The biggest never-mind yet: that pledge about public financing. It is fine to say “little people” are funding his campaign, but so are Tony Rezko bundlers. It would, of course, be ridiculous for Barack Obama to give up his fundraising advantage. On the other, doing something not in his own self-interest would allow Obama to demonstrate his bona fides as the architect of New Politics. Will John McCain make some hay? Only if he is able to demonstrate a larger theme of “phony Agent of Change” can he make any headway on this. After all, campaign finance reform — despite McCain’s best efforts — was never an issue to seize the popular imagination.

6/19/2008 11:43:00 AM  
Blogger Benj said...

FRed - your link wasn't working - I'l try again later or direct me to the source...Not exactly on point but do you recall the Bernard Lewis episode re Iran from couple years back? Here's the graph from tje Wiki entry on Lewis (who's a distinguished Arabist and fave of this Admin)

In August 2006, in an article about whether the world can rely on the concept of mutual assured destruction as a deterrent in its dealings with Iran, Lewis wrote in the Wall Street Journal about the significance of August 22 in the Islamic calendar. The Iranian president had indicated he would respond by that date to U.S. demands regarding Iran's development of nuclear power; Lewis wrote that the date corresponded to the 27th day of the month of Rajab of the year 1427, the day Muslims commemorate the night flight of the prophet Muhammad from Jerusalem to heaven and back. Lewis wrote that it would be "an appropriate date for the apocalyptic ending of Israel and, if necessary, of the world." [15] The article received significant press coverage. [16]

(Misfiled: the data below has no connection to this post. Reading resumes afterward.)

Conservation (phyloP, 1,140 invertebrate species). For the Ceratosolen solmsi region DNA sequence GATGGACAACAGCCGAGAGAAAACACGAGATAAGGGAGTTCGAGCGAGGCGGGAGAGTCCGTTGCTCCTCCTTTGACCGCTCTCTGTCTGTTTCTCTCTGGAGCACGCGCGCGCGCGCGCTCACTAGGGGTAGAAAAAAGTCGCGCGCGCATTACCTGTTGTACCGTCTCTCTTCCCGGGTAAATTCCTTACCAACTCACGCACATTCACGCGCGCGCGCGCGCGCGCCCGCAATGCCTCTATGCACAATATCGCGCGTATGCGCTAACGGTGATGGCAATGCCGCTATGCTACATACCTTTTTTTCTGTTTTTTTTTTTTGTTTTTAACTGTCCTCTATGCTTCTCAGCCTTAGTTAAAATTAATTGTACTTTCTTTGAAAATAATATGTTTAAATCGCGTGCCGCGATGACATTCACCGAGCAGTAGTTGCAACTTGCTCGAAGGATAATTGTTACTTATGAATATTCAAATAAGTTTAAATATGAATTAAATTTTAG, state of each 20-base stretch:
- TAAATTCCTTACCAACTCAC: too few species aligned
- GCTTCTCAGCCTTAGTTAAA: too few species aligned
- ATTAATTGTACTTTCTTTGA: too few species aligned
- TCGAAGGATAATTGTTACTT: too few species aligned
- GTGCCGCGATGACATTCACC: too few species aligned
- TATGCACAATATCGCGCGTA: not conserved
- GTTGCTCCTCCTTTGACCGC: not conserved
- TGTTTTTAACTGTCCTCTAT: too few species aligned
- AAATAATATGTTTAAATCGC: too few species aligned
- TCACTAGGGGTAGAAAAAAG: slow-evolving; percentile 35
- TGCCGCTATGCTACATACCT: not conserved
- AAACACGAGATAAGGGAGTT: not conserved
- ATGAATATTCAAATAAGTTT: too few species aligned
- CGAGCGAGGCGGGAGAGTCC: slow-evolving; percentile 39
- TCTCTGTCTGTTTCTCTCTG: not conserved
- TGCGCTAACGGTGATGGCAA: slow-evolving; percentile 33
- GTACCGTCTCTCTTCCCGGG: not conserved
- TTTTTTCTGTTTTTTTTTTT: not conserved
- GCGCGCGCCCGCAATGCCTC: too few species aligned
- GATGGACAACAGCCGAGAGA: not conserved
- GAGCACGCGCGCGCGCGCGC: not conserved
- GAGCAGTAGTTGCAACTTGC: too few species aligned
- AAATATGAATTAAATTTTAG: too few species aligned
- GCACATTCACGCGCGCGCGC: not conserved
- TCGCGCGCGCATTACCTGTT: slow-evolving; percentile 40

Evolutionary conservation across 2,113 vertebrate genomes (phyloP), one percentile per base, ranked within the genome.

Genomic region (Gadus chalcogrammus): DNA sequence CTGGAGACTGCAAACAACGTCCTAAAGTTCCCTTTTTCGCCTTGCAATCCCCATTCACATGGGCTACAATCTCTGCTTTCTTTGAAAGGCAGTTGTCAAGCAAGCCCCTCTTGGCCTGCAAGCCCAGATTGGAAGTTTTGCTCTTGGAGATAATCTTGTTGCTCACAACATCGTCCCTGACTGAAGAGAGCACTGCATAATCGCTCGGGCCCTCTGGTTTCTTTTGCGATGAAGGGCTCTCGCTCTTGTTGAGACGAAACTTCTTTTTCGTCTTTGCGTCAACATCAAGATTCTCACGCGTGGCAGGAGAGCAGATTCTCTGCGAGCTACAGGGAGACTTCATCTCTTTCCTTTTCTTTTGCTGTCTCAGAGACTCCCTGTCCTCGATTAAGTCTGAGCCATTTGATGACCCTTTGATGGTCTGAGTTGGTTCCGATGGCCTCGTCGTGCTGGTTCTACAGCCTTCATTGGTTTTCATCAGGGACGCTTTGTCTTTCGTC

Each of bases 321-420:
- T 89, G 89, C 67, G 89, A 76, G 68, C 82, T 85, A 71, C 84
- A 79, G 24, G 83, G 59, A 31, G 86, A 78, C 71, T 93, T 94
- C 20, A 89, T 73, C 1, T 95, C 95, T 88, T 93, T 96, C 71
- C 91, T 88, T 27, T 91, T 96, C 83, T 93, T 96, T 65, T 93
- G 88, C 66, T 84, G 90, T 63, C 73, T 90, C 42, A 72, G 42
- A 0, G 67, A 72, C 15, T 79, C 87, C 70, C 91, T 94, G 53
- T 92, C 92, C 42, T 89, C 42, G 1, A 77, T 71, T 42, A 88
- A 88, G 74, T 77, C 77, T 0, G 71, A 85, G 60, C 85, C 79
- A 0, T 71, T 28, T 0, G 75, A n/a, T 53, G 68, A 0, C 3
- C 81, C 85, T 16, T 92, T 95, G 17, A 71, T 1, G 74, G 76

The date cited by Lewis came and went w/o incident...- I never went for the Iraq WMD thingy - my support for the War was all about the promise of demos. But there were lots of Americans who felt burned by the WMD-mongering. Your side should probably be aware that failed projections in the recent past are going to be an obstacle to generating support for pre-emptive military action against Iran...

Wade - did you check Obama's Father's Day speech? Here's a link - addresses matters that you've brought up i n the past - Not a speech for the Ages but it's hard to imagine you disagreeing with much in it...

Did it seem Wwrthless?

6/19/2008 03:07:00 PM  
Blogger Doug said...

Not taking questions about AYERS and DORHN, Benj?

6/19/2008 03:15:00 PM  
Blogger Doug said...

(see my link above, and we'll see if you can spin THAT clean)

6/19/2008 03:16:00 PM  
Blogger watimebeing said...

Benj, I think you might already be familiar with this, but it is if nothing else well researched. A provocative piece worth the read, especially when contemplating that someone is interested in covering up issues I am not sure they could give a damn about. It isn't the first time Sanchez misjudged another's response, or so it seems to me. It is worth the read, re dems and military build up too, even though I think some of the starting dates are mistaken.

Kaplan on Rumsfeld